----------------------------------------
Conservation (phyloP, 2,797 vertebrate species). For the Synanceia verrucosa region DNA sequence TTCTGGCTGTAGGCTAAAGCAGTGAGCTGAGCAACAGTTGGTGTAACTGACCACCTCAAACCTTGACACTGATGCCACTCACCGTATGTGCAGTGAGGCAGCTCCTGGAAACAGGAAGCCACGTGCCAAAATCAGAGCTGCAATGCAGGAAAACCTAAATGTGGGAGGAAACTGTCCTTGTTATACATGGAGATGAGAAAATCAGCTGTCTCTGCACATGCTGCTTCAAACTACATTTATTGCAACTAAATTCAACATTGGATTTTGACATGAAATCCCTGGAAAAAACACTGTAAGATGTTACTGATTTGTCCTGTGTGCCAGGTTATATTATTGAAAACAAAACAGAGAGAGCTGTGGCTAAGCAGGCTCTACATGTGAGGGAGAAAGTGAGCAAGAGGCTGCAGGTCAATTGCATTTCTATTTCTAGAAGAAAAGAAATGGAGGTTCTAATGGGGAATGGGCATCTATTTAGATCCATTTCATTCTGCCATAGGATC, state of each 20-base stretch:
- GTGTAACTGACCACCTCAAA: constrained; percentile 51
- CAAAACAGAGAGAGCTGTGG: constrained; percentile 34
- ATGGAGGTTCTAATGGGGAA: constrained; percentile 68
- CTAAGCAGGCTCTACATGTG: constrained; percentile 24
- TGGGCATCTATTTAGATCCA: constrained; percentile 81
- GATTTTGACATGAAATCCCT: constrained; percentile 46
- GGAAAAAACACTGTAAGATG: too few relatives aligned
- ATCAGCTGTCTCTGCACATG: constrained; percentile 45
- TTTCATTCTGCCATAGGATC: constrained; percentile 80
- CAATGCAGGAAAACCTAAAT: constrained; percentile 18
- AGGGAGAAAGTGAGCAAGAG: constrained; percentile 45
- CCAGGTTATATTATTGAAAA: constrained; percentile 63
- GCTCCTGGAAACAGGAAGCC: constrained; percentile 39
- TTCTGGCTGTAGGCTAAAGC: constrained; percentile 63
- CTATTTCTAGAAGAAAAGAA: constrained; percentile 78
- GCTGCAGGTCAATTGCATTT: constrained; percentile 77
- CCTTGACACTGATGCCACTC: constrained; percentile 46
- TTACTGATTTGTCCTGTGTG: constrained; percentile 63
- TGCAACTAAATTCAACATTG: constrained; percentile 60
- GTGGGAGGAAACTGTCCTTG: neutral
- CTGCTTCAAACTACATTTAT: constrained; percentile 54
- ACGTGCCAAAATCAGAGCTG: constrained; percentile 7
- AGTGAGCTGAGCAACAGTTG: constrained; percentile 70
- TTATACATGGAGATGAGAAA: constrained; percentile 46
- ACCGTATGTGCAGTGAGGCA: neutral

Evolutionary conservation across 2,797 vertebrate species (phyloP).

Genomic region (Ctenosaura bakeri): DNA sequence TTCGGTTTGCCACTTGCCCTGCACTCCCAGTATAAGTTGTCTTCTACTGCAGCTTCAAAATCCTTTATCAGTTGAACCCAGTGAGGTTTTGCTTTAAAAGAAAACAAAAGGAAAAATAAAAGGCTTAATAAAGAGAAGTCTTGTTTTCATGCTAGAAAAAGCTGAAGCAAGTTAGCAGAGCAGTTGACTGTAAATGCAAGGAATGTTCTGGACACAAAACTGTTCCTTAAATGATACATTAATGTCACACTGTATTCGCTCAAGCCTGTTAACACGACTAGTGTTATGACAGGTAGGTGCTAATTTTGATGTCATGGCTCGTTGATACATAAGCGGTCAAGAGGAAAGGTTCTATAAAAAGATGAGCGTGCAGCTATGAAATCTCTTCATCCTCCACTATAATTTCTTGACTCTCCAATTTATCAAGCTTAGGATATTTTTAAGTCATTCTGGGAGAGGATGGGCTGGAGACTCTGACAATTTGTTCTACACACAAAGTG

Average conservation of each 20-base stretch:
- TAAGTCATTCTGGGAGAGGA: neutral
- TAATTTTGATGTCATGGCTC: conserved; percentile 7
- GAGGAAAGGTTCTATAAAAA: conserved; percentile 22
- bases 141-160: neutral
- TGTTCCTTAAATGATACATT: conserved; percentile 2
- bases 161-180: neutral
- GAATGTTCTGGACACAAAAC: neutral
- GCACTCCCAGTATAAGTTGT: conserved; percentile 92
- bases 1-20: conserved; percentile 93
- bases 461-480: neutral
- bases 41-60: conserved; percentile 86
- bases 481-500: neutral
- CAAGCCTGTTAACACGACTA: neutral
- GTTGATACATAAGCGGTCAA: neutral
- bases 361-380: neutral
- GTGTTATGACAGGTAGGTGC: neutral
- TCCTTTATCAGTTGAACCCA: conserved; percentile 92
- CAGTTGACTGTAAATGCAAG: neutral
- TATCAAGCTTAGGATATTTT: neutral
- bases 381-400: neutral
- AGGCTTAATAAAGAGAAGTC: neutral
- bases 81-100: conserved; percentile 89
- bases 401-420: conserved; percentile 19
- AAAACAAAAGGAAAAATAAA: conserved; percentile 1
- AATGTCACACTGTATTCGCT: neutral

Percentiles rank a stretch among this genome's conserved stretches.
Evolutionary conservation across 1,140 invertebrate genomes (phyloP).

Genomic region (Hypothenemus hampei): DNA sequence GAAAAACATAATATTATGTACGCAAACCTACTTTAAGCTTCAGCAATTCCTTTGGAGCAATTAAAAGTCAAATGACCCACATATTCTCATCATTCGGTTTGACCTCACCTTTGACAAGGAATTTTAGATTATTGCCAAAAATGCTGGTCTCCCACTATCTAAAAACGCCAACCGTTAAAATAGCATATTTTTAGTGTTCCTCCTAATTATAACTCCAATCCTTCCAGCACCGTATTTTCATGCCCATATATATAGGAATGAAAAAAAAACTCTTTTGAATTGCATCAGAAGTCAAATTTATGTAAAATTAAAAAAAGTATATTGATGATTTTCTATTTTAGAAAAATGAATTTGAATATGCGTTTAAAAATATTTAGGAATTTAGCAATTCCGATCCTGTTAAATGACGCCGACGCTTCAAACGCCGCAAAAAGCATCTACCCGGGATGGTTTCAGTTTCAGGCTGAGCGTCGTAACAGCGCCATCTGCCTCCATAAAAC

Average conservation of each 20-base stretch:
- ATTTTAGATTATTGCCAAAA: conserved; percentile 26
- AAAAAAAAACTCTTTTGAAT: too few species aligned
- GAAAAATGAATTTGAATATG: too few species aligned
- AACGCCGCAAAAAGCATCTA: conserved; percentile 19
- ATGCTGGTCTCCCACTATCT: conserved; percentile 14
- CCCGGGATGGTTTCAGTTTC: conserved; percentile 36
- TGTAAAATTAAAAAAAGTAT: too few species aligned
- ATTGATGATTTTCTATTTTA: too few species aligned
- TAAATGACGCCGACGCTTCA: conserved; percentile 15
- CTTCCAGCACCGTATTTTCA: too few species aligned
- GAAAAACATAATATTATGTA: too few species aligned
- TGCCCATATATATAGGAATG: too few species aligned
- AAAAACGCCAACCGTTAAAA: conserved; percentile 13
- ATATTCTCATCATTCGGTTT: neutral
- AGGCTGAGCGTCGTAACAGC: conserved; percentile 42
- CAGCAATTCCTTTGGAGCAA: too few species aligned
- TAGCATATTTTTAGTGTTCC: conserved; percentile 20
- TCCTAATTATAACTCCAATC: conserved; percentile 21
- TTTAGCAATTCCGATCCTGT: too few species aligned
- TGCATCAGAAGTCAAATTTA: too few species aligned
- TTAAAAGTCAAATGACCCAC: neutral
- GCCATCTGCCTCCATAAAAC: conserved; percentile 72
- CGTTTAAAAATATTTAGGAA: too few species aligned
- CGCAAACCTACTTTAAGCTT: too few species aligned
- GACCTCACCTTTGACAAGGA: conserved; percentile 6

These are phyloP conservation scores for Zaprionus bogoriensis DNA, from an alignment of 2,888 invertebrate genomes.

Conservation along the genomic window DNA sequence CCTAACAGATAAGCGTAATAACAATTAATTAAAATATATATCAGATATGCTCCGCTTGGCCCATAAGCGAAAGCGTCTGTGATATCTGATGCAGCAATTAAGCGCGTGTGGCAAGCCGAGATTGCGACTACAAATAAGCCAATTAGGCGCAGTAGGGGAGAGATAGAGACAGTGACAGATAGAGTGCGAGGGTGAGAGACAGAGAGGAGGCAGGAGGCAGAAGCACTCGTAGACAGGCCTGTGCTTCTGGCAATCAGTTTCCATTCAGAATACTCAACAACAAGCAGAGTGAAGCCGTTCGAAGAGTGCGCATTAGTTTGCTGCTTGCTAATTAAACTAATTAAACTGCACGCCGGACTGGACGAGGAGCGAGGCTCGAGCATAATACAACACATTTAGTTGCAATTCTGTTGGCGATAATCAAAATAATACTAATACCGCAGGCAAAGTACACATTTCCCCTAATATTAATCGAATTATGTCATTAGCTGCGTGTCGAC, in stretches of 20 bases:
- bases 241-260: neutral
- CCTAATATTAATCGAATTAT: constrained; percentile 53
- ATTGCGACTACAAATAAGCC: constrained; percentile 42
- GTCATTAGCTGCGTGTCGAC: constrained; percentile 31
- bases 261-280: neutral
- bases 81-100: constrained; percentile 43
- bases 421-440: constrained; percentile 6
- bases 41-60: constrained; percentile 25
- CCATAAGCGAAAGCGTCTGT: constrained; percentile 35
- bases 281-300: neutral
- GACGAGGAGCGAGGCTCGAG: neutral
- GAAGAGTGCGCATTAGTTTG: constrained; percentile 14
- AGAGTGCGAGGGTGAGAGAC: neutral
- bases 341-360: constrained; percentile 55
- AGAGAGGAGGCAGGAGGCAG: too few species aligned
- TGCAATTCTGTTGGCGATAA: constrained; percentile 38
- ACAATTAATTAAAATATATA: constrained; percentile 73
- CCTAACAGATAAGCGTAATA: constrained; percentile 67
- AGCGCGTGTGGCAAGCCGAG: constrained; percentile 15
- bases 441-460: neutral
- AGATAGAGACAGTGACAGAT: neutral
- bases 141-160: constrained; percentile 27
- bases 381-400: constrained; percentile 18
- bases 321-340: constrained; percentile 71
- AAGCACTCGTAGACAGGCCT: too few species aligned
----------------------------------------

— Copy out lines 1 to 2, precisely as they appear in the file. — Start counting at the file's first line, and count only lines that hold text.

Conservation (phyloP, 2,797 vertebrate species). For the Synanceia verrucosa region DNA sequence TTCTGGCTGTAGGCTAAAGCAGTGAGCTGAGCAACAGTTGGTGTAACTGACCACCTCAAACCTTGACACTGATGCCACTCACCGTATGTGCAGTGAGGCAGCTCCTGGAAACAGGAAGCCACGTGCCAAAATCAGAGCTGCAATGCAGGAAAACCTAAATGTGGGAGGAAACTGTCCTTGTTATACATGGAGATGAGAAAATCAGCTGTCTCTGCACATGCTGCTTCAAACTACATTTATTGCAACTAAATTCAACATTGGATTTTGACATGAAATCCCTGGAAAAAACACTGTAAGATGTTACTGATTTGTCCTGTGTGCCAGGTTATATTATTGAAAACAAAACAGAGAGAGCTGTGGCTAAGCAGGCTCTACATGTGAGGGAGAAAGTGAGCAAGAGGCTGCAGGTCAATTGCATTTCTATTTCTAGAAGAAAAGAAATGGAGGTTCTAATGGGGAATGGGCATCTATTTAGATCCATTTCATTCTGCCATAGGATC, state of each 20-base stretch:
- GTGTAACTGACCACCTCAAA: constrained; percentile 51